TeamOur team is comprised of four students, two of whom come from a mechanical engineering background, and two from an electrical engineering background. Below is a little information on each member, including which portion of this project they primarily focused on.

Jon Daneman

Jon Daneman is a senior mechanical engineering student. His main area of work for this project was designing and fabricating the chip feeder subsystem, and lots of other CAD work, such as generating animations for progress reports.

Anton Galkin

Anton Galkin is a graduate mechanical engineering student. His focus was design and fabrication of the chip dropper subsystem, as well as machining and assembly of many components, camerawork (both photo and video), CAD modeling and rendering.

Greg Maclean

Greg MacLean is a senior electrical & computer & biomedical engineering student. His main area of work for this project has been designing and implementing the game AI that the system uses to play Connect Four. He also did video editing for our final video. In his free time, Greg studies combat strategies to teach Jormungandr how to more effectively defeat Thor.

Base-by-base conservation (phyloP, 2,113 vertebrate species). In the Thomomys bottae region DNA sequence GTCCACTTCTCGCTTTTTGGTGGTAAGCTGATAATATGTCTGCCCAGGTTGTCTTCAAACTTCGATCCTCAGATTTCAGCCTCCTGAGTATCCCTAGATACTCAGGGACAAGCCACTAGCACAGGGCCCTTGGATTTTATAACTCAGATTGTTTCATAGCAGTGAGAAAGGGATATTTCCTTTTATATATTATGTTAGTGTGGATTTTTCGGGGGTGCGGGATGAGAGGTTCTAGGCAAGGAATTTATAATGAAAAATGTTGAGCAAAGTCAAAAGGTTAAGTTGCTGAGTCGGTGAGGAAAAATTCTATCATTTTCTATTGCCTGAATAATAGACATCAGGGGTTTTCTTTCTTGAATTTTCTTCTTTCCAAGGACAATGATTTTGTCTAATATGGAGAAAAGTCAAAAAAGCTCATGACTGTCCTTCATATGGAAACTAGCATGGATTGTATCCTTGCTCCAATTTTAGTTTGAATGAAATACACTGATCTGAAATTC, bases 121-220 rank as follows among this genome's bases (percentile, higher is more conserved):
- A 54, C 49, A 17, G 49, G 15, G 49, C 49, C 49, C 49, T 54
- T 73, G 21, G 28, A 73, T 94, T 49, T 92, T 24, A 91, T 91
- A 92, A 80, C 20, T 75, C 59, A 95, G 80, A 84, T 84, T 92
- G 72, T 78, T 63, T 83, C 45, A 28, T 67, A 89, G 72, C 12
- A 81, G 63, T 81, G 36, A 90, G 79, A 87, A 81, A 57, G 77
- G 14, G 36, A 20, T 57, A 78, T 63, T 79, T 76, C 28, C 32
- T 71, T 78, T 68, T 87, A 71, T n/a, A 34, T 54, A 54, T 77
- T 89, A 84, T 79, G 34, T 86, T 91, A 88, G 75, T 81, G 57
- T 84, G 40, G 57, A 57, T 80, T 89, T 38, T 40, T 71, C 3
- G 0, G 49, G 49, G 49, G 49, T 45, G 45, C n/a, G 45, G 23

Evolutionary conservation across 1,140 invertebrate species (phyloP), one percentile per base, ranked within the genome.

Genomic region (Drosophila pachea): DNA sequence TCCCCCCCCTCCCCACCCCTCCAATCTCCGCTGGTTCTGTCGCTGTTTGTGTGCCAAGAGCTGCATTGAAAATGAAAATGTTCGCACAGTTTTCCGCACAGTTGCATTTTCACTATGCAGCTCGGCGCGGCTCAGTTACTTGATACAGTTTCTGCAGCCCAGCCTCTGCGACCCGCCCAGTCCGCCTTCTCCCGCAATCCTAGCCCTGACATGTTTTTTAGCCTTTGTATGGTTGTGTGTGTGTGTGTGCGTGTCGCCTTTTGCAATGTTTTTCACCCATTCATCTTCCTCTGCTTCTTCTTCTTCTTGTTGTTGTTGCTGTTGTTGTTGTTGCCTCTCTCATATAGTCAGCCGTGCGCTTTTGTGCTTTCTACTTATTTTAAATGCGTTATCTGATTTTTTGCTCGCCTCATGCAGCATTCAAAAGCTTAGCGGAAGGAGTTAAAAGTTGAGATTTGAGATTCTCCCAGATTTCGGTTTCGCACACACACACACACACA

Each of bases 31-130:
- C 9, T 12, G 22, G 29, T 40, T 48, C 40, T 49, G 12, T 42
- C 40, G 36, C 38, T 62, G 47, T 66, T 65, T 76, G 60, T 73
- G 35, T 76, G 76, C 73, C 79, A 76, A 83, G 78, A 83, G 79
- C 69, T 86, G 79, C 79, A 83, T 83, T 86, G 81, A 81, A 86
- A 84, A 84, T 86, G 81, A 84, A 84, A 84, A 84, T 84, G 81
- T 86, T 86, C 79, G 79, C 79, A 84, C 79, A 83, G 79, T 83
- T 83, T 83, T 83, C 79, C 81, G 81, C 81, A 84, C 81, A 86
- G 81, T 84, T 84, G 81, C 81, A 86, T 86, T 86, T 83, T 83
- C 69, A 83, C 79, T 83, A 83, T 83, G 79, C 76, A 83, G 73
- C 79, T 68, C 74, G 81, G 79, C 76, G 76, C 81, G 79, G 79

Warren Pryde

Warren Pryde is a senior electrical & computer engineering student. For this project, Warren's main work was in implementing the control software to run the actuators and process the sensor inputs. He also handled wiring, sensor/actuator calibration, and system integration, in addition to making the website.

VideoBelow is the video we produced for our final presentation detailing the subsystems and showing the machine in action.